The movie Casablanca is seen as a masterpiece of cinema. The pivotal scene where people in a bar defiantly sing “La Marseillaise” in front of stunned Nazi drinkers was actually a key masterpiece of U.S. war propaganda to encourage support for American involvement in World War II.
“La Marseillaise” was written at the end of the 18th century at a key time in French history. People were looking to abolish the monarchy and establish a republic and there was a threat of invasion from Austro-Prussian forces. It was a call to arms to fight for a new France. It says “Aux Armes Citoyens, formez vos bataillons! Marchons, marchons!” (“Take up arms, citizens, form your battalions! March, march!”). It was penned in Marseille and sung by the army on the way to Paris, where it became known as “La Marseillaise.” It became the national anthem in 1795 but it was banned later when the monarchy was briefly restored and Napoleon was in power, because it was deemed too revolutionary. It was later reinstated as the official anthem in 1879 when France again became a republic. It has seven verses but only the first and sixth are usually sung.
Casablanca was made in 1941 and starred Ingrid Bergman and Humphrey Bogart. On the surface, it’s a classic wartime romance. Bogart runs a bar in Casablanca, Morocco. It’s a city where many Europeans passed through on their way to America while escaping the Nazi regime. The film is all about people trying to gain visas to leave. It transpires that Bergman and Bogart met in Paris at the same time as the Nazis rolled in on their tanks (“you wore blue, the Nazis wore grey”). They fell in love and were due to escape Paris together but she never arrived for reasons which were key to the survival of the French Resistance.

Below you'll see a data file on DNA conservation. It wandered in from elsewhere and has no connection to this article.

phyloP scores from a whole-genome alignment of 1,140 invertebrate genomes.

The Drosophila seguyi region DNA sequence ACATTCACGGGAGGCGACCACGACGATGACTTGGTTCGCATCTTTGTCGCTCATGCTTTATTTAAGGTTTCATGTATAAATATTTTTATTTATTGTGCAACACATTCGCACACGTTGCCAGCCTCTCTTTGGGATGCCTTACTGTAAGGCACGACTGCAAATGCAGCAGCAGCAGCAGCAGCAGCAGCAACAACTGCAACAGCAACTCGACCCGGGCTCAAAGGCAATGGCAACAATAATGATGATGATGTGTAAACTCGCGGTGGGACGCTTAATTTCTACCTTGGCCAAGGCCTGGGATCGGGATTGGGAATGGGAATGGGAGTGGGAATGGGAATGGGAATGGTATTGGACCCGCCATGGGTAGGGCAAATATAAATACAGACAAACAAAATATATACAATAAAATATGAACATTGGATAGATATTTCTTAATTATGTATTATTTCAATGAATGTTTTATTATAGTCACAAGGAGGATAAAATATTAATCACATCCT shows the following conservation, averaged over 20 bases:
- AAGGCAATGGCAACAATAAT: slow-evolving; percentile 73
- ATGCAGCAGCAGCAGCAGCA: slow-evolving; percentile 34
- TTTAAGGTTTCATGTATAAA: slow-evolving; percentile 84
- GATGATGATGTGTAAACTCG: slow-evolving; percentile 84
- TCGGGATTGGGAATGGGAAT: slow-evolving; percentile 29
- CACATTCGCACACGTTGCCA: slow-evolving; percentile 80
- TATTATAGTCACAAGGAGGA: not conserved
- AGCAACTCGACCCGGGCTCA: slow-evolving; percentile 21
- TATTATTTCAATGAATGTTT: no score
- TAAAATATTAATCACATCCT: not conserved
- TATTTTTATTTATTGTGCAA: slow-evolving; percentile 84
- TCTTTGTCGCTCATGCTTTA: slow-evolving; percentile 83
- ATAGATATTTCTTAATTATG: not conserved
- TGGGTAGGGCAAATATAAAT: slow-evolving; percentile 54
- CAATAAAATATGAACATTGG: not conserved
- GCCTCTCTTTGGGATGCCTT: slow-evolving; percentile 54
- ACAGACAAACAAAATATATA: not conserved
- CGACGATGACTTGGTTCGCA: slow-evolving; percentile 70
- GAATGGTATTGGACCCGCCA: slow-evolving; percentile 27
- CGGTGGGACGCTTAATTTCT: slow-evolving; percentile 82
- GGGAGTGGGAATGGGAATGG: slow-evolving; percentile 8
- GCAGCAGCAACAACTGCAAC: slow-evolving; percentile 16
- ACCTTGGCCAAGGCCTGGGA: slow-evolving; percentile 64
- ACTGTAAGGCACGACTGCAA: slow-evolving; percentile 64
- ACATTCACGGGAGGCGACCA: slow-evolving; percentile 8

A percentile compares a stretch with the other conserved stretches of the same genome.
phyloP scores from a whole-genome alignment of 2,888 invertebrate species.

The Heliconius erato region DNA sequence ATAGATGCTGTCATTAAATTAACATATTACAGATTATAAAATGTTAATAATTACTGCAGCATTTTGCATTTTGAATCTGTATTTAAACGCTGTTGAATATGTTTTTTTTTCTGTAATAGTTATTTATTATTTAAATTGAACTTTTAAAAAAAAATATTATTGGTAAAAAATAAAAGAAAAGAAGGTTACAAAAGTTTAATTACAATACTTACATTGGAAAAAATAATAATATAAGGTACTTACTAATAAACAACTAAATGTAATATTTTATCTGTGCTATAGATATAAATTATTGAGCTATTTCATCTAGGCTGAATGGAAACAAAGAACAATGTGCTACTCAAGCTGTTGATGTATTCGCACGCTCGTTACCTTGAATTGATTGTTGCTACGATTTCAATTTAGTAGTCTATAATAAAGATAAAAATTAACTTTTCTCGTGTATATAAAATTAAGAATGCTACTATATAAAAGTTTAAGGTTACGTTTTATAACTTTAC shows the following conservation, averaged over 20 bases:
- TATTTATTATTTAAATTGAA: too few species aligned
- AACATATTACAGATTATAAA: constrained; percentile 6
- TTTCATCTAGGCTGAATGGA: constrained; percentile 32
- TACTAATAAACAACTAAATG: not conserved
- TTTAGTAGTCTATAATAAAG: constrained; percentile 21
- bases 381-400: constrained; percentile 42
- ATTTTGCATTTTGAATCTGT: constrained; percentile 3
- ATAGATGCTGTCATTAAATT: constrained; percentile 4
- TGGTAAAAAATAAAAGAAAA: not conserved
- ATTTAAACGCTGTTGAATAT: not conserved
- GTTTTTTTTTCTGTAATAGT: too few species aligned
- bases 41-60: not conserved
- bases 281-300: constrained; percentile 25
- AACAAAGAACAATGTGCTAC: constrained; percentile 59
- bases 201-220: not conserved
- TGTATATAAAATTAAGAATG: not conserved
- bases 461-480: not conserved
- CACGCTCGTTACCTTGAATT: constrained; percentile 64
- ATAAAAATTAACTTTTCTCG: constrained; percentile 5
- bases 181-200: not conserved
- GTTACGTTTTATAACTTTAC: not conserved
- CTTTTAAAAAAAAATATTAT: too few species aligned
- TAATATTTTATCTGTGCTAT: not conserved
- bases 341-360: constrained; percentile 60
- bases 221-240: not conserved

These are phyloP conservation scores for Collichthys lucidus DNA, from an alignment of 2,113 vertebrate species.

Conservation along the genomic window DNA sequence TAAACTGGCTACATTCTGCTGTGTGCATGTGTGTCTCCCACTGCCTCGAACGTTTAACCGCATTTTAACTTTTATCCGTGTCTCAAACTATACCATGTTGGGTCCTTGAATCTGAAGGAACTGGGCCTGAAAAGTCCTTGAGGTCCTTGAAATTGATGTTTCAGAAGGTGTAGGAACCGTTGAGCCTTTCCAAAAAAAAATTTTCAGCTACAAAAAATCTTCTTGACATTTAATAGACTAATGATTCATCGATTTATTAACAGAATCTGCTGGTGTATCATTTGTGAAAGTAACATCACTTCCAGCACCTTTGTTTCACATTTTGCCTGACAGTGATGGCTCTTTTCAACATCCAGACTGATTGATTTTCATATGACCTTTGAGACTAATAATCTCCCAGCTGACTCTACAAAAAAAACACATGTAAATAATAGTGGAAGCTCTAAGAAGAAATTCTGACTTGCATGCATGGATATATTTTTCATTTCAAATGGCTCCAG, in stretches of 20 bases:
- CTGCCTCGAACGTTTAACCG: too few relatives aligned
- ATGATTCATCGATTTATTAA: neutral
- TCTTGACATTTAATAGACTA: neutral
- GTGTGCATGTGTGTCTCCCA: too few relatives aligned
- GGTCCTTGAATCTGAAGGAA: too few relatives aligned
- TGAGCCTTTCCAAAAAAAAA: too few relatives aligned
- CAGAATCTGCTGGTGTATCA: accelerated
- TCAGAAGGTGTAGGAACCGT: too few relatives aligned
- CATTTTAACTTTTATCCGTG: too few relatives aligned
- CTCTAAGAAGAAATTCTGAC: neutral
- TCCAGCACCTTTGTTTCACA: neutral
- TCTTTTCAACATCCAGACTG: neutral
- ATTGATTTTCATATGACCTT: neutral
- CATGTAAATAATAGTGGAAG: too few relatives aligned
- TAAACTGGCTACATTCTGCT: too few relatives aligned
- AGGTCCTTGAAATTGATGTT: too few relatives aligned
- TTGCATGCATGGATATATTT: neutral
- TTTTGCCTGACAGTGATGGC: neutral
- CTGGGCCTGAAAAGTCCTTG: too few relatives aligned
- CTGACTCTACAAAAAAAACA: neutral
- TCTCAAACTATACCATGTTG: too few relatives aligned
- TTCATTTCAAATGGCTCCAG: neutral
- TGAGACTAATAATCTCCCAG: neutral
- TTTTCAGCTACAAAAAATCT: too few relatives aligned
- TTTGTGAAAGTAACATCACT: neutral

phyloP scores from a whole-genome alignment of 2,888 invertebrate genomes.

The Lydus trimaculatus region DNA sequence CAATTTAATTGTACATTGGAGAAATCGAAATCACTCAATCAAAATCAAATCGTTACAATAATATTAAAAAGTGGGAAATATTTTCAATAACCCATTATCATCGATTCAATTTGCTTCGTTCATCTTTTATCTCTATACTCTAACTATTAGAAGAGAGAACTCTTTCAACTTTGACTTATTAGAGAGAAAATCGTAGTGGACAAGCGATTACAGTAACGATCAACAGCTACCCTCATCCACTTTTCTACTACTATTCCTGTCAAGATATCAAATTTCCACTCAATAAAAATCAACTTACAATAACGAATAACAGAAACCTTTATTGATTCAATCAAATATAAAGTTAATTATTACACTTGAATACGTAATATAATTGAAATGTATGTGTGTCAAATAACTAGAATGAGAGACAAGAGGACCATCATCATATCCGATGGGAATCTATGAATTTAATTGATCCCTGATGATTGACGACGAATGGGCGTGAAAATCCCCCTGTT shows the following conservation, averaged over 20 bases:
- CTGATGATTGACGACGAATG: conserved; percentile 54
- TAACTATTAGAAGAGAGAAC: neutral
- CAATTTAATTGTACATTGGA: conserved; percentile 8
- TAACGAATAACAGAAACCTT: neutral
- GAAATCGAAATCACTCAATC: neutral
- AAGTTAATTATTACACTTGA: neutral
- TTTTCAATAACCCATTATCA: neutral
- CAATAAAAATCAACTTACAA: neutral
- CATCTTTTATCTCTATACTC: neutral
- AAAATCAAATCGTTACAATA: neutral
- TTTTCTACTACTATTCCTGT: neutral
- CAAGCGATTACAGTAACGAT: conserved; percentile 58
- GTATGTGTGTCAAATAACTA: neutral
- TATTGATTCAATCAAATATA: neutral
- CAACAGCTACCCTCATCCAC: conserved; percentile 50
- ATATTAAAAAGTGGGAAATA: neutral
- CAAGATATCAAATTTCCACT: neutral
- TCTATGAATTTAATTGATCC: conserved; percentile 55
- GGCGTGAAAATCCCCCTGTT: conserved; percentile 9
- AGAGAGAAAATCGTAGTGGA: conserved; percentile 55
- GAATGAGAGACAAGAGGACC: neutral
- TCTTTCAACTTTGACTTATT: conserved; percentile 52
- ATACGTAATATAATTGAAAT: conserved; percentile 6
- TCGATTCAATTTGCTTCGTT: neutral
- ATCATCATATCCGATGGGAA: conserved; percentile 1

Beneath the impossible romance, there lies a deeper psychology. Bogart’s character—Rick—is impartial, refuses to get political, and always stays neutral when he runs his bar; he is seemingly uncaring about the Nazis and their ways. He represents the U.S. people. However, as he meets Bergman again and as he falls once more in love, he makes a stand for her, the French resistance, and the freedom of Europe. He is meant to convince the Americans of the importance of supporting their European allies.
In the pivotal scene, a group of Nazis are singing German songs in Rick’s bar. A resistance fighter asks the band to play The Marseillaise. They look to Rick for permission and by giving his nod, he is essentially relinquishing his neutrality and demanding others support him too. The entire bar joins in to sing the song and the Nazis are drowned out.
Every movie produced during the Second World War had to be passed through the Office of War Information. For each film to be financed, it had to ensure that it would help win the war and that it would contribute something to the war effort. To this end, as with other movies at the time, Casablanca was instrumental in gaining American support for intervening in the war. The rest, as they say, is history.